In this image Hill and Adamson (David Octavius Hill [1802-70] and Robert Adamson [1821-48]) have taken their photographic equipment to the streets of Edinburgh to document the architecture of Scotland's capital city. The High Street, once the main thoroughfare, connects the historic Edinburgh Castle to the Palace of Holyroodhouse, with Parliament House and St. Giles' Cathedral situated along its cobblestones. The special point of interest in this picture is the old townhouse jutting out at left center. Built about 1490, it is largely unchanged today. The house was once home to James Mossman (1530-73), goldsmith to Mary Queen of Scots (1542-87), but arguably its most famous occupant was John Knox (about 1514-72).
There was contemporary interest in Knox's house at the time Hill and Adamson took this photograph. He was invoked as a spiritual leader by the dissenting ministers caught up in the religious dispute of the 1840s. Not only was there a threat to the independence of the church, however, there was also a rupture in the rubric of Scottish society. Scotland was undergoing fundamental changes in the nineteenth century; the growing industrial and agricultural revolutions brought more people to urban areas in search of work. Many cities were unable to offer adequate housing, and certain locations quickly degenerated into slums, introducing additional social problems. Some people hoped that returning to a more spiritual way of life would alleviate these difficulties.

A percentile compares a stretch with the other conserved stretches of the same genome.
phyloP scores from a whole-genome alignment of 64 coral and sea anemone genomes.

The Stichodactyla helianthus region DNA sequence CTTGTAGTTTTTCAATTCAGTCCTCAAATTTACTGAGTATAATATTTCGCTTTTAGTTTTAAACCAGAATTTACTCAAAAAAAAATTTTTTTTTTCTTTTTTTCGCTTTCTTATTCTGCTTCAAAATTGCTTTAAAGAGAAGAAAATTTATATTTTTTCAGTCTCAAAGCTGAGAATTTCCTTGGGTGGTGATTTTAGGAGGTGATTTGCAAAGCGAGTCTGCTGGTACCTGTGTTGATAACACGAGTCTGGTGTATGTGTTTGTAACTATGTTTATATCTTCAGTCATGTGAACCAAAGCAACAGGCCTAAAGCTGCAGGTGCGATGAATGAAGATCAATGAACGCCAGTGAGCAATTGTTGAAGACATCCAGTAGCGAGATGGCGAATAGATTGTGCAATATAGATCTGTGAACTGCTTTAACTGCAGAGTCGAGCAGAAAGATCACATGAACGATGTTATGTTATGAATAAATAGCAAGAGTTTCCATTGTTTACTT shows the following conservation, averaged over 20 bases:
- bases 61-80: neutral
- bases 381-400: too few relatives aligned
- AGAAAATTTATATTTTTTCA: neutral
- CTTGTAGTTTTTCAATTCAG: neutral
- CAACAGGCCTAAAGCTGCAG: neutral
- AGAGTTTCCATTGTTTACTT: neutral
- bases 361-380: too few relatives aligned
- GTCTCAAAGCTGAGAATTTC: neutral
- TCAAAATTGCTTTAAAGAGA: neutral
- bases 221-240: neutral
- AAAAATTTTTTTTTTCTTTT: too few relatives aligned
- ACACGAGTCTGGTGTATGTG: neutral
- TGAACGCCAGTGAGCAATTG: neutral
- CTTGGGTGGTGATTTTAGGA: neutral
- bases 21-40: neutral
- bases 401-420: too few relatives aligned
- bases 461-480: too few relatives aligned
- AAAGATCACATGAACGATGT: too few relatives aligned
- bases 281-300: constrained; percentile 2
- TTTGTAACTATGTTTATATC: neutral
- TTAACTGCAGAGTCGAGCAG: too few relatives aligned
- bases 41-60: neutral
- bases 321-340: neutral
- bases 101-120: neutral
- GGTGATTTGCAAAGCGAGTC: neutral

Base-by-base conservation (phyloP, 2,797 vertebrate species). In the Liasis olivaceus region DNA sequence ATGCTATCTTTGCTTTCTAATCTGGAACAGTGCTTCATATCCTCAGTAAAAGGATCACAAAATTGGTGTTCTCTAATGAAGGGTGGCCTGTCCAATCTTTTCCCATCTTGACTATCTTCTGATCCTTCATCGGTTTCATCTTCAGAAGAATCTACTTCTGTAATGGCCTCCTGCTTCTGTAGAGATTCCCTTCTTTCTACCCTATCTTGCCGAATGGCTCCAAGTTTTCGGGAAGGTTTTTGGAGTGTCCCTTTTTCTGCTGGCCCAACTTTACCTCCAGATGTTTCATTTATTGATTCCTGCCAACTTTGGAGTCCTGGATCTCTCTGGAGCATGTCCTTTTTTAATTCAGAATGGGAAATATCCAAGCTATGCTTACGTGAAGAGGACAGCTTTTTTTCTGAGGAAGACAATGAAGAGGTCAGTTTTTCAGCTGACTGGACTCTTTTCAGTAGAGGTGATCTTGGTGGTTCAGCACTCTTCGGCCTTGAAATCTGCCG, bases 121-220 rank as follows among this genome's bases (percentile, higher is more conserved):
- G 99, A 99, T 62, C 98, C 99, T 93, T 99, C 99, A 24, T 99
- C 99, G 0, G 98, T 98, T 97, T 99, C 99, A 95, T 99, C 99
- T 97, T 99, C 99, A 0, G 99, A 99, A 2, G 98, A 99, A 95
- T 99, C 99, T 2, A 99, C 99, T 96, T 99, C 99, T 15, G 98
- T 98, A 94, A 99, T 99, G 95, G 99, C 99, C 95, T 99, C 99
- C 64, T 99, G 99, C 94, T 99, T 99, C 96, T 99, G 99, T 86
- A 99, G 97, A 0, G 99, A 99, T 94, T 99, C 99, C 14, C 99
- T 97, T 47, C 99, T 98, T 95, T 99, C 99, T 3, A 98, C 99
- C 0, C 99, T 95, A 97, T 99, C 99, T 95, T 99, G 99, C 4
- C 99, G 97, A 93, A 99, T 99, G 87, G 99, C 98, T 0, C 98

Normally the black, irregular border surrounding the image would be trimmed to create the finished print. However, this example and two others in the Getty collection (see 84.XO.7184.108.40.206 and 84.XO.964.21) show the full sheet.
Anne M. Lyden. Hill and Adamson, In Focus: Photographs from the J. Paul Getty Museum (Los Angeles: J. Paul Getty Museum, 1999), 38. ©1999, J. Paul Getty Museum.
For more information about the places Hill and Adamson photographed see "Hill and Adamson: Place".